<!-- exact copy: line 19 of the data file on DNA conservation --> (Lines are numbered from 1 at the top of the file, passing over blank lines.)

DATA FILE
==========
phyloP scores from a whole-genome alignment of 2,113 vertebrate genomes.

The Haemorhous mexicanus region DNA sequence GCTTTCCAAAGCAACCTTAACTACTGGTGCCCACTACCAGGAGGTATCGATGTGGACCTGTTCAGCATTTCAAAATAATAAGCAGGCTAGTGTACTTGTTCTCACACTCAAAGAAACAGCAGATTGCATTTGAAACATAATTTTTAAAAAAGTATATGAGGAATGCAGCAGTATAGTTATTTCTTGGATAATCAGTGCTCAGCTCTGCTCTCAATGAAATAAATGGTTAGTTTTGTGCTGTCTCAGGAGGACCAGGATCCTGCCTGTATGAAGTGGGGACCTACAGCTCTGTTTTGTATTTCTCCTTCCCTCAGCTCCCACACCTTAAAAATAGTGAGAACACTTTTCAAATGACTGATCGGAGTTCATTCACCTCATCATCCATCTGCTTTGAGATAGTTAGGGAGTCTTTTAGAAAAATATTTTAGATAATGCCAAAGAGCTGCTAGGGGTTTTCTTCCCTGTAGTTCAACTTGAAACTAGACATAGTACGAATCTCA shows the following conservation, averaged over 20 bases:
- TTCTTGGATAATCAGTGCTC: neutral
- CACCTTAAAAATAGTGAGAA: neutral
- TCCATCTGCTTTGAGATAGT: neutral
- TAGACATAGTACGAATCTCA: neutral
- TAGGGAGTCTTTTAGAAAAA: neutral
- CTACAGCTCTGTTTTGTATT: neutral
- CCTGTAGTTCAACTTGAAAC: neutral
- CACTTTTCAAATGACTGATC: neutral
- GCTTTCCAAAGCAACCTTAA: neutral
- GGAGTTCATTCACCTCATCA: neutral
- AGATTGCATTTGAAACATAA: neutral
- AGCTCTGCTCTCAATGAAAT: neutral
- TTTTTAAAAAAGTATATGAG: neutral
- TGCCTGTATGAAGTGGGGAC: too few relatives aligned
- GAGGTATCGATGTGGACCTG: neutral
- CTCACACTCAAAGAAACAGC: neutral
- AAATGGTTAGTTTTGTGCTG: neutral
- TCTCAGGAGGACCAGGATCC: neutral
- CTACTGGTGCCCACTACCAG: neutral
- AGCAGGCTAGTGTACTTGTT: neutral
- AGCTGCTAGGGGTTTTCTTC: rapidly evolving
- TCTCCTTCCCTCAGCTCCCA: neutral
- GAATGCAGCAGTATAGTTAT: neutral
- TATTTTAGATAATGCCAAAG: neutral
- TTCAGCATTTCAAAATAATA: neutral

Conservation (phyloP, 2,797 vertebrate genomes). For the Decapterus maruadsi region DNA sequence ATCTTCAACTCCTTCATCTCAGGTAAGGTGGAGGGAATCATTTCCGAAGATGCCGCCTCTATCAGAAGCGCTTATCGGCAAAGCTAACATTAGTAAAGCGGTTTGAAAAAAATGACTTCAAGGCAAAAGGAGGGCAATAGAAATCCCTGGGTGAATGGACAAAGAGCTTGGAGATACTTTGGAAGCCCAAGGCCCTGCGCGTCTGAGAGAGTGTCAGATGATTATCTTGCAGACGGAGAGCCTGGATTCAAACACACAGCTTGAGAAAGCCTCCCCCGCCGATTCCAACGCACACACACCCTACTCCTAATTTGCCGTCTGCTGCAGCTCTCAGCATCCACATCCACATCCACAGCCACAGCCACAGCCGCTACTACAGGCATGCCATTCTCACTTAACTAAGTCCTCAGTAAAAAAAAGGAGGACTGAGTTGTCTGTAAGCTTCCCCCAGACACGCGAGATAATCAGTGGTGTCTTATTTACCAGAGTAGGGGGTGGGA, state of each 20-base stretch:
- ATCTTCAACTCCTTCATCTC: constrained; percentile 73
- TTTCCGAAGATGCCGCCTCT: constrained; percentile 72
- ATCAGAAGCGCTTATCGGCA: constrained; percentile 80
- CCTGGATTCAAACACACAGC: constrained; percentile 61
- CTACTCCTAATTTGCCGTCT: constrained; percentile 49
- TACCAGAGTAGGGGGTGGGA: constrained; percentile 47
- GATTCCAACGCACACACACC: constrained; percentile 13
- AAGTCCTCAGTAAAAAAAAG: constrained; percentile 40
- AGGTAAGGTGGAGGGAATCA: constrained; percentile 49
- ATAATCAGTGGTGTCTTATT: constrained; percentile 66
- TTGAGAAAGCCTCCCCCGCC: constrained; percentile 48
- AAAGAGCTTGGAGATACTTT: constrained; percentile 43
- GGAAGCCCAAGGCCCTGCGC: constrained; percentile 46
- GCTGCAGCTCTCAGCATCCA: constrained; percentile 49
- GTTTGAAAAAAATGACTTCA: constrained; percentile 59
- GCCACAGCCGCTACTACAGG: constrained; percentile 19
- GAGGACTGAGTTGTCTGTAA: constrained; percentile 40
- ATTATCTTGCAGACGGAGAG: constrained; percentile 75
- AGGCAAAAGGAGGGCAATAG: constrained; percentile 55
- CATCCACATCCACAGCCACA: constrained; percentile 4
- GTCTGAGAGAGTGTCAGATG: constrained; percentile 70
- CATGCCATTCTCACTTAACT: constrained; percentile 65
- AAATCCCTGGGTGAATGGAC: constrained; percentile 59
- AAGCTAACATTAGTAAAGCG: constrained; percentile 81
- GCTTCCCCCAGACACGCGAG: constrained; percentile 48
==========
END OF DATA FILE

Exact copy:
- AAATGGTTAGTTTTGTGCTG: neutral